On a flipside to that. During the daytime, a lot of coworking spaces are absolutely packed, western people like to get up early and work during the day and finish at 5 pm. Everyone wants to start and finish at the same time.
During the daytime, these places are absolutely packed.
You can’t get a seat.
When I was a member, I didn’t go during the day, you’ve got to squeeze in next to someone, it’s cramped and the tables are small.
Coffee shops I find are quieter during the day.
Another thing that I found when speaking to people, is everybody wants to join coworking spaces because of the social aspect.
They say things like, “Well, I’m going to join because everybody’s working online. I’m going to be a digital nomad and meet other people that are doing the same thing as me.”
I actually found that when I was there for the entirety of last month, I spoke to about one person.
People were very antisocial, everybody’s was focused on their work with a frown on their faces. People just weren’t friendly at all. I hardly spoke to anyone there and I found it uncomfortable, almost like people were scared to talk to one another.
It was different to when I first joined my first coworking space three years ago.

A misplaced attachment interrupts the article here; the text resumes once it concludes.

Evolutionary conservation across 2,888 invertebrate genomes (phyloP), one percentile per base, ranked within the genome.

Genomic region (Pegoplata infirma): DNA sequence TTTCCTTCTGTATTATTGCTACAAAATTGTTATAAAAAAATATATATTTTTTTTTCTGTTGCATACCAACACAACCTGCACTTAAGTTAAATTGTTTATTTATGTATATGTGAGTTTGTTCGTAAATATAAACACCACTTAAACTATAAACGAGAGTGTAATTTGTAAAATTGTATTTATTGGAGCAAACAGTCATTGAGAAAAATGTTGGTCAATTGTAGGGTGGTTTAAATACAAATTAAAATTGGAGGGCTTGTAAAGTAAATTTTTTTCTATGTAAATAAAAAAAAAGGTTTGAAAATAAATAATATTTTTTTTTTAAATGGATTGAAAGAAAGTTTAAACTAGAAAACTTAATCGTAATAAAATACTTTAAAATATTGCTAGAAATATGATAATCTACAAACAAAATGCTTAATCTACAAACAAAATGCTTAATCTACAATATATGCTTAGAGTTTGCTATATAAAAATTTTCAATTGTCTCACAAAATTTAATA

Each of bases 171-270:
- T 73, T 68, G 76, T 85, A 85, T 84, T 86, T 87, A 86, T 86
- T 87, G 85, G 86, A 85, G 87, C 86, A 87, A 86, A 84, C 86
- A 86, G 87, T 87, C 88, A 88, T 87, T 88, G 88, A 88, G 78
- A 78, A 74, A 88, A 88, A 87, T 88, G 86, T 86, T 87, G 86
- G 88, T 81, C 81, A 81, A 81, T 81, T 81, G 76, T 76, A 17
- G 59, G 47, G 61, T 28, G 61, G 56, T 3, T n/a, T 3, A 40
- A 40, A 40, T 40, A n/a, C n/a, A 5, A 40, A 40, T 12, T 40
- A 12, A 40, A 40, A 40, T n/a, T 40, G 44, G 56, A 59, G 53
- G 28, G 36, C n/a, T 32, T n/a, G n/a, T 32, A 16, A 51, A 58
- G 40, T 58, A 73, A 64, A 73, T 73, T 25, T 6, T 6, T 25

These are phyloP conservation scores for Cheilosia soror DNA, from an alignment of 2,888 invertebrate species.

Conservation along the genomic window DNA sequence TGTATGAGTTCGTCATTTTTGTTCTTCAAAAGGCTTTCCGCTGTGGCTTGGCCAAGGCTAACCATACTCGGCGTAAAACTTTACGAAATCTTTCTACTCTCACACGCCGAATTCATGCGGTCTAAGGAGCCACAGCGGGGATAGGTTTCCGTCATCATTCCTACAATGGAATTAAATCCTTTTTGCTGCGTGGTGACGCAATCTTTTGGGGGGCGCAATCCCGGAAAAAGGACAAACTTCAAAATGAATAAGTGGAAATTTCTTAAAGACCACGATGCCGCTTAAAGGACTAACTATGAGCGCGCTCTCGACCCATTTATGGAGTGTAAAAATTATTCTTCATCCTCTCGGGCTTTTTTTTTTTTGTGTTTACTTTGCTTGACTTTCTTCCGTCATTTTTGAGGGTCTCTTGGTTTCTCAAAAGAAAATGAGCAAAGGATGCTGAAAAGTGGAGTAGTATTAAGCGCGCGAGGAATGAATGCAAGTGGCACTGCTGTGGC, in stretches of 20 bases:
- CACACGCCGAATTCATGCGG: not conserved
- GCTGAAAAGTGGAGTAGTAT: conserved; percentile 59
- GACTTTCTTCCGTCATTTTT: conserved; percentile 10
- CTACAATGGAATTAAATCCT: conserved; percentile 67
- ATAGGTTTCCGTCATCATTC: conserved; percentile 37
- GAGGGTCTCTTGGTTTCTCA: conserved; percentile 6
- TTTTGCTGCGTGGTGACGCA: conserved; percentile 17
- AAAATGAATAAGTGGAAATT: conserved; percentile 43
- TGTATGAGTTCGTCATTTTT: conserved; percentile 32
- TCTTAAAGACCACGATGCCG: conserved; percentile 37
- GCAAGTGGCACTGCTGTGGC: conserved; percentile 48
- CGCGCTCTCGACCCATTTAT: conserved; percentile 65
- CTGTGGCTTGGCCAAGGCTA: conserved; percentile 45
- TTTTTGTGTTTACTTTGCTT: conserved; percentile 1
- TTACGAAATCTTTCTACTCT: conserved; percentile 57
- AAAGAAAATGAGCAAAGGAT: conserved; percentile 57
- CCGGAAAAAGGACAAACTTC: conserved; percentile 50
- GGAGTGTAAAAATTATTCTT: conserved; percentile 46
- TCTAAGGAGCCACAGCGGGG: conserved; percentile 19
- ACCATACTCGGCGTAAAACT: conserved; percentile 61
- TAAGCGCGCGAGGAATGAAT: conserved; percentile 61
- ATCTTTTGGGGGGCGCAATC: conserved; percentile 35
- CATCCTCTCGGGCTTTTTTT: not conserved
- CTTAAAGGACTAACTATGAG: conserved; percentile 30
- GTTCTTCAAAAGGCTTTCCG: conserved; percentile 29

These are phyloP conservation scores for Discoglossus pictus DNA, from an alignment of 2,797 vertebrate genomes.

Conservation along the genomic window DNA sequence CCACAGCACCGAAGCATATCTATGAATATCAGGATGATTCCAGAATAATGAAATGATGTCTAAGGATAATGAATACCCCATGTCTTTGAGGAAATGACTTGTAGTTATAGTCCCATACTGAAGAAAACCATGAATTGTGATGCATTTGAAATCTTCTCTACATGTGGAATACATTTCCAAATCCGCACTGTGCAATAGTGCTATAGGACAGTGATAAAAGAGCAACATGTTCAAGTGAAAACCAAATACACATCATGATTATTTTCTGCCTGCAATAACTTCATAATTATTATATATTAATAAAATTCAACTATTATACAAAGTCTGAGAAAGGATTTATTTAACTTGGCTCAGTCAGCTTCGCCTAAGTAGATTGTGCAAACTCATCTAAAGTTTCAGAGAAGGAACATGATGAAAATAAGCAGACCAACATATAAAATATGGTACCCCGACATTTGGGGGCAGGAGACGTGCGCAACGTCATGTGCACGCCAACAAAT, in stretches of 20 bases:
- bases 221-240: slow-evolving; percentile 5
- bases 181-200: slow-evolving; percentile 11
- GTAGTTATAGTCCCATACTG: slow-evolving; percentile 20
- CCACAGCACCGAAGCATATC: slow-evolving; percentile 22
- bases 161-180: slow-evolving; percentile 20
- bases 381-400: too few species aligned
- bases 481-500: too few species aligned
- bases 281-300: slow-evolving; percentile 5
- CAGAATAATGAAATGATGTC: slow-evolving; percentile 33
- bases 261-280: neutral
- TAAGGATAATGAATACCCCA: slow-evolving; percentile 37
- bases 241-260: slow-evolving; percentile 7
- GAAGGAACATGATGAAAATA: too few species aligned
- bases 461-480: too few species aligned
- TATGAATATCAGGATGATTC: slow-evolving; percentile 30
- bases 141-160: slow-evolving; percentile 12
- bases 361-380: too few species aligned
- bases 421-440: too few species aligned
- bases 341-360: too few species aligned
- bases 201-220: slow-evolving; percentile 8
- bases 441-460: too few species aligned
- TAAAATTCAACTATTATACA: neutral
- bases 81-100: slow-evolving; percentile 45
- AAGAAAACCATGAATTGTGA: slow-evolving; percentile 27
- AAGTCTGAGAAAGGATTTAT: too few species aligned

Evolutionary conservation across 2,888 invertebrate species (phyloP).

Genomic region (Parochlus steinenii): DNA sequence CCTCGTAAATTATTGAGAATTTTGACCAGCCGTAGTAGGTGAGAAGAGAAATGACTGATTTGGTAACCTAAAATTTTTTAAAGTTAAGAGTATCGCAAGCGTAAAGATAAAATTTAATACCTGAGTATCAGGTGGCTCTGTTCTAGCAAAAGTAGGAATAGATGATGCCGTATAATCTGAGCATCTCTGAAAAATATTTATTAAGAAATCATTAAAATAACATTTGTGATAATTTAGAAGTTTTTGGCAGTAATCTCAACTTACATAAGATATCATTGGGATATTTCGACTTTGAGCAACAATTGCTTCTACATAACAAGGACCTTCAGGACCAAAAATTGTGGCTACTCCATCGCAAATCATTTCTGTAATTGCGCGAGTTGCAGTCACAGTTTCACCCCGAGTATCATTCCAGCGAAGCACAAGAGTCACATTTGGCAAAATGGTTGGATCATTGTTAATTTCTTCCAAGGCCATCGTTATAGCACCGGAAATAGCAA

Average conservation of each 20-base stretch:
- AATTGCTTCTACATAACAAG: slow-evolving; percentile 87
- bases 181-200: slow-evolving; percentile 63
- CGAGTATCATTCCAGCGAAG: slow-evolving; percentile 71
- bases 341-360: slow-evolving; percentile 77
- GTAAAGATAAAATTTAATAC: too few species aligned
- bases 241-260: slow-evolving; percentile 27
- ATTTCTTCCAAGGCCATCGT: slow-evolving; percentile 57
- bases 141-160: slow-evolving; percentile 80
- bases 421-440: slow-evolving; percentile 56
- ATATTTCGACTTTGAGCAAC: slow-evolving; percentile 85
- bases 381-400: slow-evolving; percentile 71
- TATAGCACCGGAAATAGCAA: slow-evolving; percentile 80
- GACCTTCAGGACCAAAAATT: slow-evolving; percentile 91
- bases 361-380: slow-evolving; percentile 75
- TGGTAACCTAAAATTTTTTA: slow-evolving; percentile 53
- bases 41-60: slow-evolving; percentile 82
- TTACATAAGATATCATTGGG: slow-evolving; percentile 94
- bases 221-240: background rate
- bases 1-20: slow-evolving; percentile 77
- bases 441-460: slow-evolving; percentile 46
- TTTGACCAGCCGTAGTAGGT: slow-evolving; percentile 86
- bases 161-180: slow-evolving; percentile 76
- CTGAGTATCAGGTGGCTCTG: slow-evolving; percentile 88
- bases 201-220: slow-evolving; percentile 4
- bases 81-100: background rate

The first coworking space I joined was Punspace back in 2015, I made lots of friends and overall it was a great experience. I was a member for six months and everyone was friendly.
This time around I didn’t get that same vibe. I actually got a negative vibe last month when I joined Punspace for the second time.
It may just be me and maybe I’m anti-social but I didn’t really meet people and I didn’t find it to be a place that was thriving with people looking to connect.
A lot of people have the perception that in a coworking space they can hook up with people doing the same thing them and collaborate.
A final thing to consider if you’re going to join a monthly co-working space is you can actually get an apartment for cheap in Chiang Mai. You can get a one-room apartment for 2,500 or 3,000 baht in Chiang Mai. With the internet and your electric, it’s going to be less than your co-working space rent which is absolutely crazy.
If you’re going to pay 4,000 baht for a desk, chair and a Wi-Fi connection an apartment would set you back for less.
You really should consider whether you want to pay that or not. Like I say, there’s tons and tons and tons of co-working cafes, coffee shops that are free. It’s something to weigh up and that’s kind of why I wanted to talk about it as they’re quite expensive for what they are.
I know in England, you can pay around 600 pounds and in the U.S., you can expect to pay $500 a month for co-working. Comparative to all the options you have in Asia, I’m not sure that paid monthly co-working spaces are worth it.